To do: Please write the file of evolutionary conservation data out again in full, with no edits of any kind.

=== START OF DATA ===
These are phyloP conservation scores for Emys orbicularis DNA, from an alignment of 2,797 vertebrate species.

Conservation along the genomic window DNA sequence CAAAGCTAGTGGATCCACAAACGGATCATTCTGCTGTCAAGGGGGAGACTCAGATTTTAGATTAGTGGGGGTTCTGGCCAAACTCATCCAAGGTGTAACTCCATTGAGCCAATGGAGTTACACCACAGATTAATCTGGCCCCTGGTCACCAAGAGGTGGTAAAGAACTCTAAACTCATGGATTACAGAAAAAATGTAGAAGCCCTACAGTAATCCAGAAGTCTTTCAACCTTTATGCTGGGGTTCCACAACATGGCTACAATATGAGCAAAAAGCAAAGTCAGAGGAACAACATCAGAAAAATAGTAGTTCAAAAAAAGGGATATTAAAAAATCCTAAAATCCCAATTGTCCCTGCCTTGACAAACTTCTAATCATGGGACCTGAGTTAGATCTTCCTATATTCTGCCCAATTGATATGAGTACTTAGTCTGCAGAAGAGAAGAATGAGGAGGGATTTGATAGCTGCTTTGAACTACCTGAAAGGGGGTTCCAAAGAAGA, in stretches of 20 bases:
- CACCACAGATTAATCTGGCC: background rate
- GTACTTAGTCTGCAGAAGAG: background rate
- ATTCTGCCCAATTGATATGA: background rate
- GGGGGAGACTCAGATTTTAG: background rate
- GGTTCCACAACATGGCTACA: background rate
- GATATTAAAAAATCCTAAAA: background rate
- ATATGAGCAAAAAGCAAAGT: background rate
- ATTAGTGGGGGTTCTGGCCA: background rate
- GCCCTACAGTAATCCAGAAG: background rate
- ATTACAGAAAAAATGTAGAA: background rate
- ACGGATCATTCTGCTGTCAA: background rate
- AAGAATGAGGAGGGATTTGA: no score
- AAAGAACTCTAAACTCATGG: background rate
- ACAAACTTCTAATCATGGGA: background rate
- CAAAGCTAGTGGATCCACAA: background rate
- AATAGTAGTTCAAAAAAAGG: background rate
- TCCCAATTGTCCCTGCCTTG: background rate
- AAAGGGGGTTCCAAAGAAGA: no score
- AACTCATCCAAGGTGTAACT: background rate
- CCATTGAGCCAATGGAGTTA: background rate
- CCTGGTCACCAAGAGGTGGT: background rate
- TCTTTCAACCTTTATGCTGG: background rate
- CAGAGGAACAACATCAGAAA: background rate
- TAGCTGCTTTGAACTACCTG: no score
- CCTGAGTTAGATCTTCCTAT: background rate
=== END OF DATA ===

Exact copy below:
These are phyloP conservation scores for Emys orbicularis DNA, from an alignment of 2,797 vertebrate species.

Conservation along the genomic window DNA sequence CAAAGCTAGTGGATCCACAAACGGATCATTCTGCTGTCAAGGGGGAGACTCAGATTTTAGATTAGTGGGGGTTCTGGCCAAACTCATCCAAGGTGTAACTCCATTGAGCCAATGGAGTTACACCACAGATTAATCTGGCCCCTGGTCACCAAGAGGTGGTAAAGAACTCTAAACTCATGGATTACAGAAAAAATGTAGAAGCCCTACAGTAATCCAGAAGTCTTTCAACCTTTATGCTGGGGTTCCACAACATGGCTACAATATGAGCAAAAAGCAAAGTCAGAGGAACAACATCAGAAAAATAGTAGTTCAAAAAAAGGGATATTAAAAAATCCTAAAATCCCAATTGTCCCTGCCTTGACAAACTTCTAATCATGGGACCTGAGTTAGATCTTCCTATATTCTGCCCAATTGATATGAGTACTTAGTCTGCAGAAGAGAAGAATGAGGAGGGATTTGATAGCTGCTTTGAACTACCTGAAAGGGGGTTCCAAAGAAGA, in stretches of 20 bases:
- CACCACAGATTAATCTGGCC: background rate
- GTACTTAGTCTGCAGAAGAG: background rate
- ATTCTGCCCAATTGATATGA: background rate
- GGGGGAGACTCAGATTTTAG: background rate
- GGTTCCACAACATGGCTACA: background rate
- GATATTAAAAAATCCTAAAA: background rate
- ATATGAGCAAAAAGCAAAGT: background rate
- ATTAGTGGGGGTTCTGGCCA: background rate
- GCCCTACAGTAATCCAGAAG: background rate
- ATTACAGAAAAAATGTAGAA: background rate
- ACGGATCATTCTGCTGTCAA: background rate
- AAGAATGAGGAGGGATTTGA: no score
- AAAGAACTCTAAACTCATGG: background rate
- ACAAACTTCTAATCATGGGA: background rate
- CAAAGCTAGTGGATCCACAA: background rate
- AATAGTAGTTCAAAAAAAGG: background rate
- TCCCAATTGTCCCTGCCTTG: background rate
- AAAGGGGGTTCCAAAGAAGA: no score
- AACTCATCCAAGGTGTAACT: background rate
- CCATTGAGCCAATGGAGTTA: background rate
- CCTGGTCACCAAGAGGTGGT: background rate
- TCTTTCAACCTTTATGCTGG: background rate
- CAGAGGAACAACATCAGAAA: background rate
- TAGCTGCTTTGAACTACCTG: no score
- CCTGAGTTAGATCTTCCTAT: background rate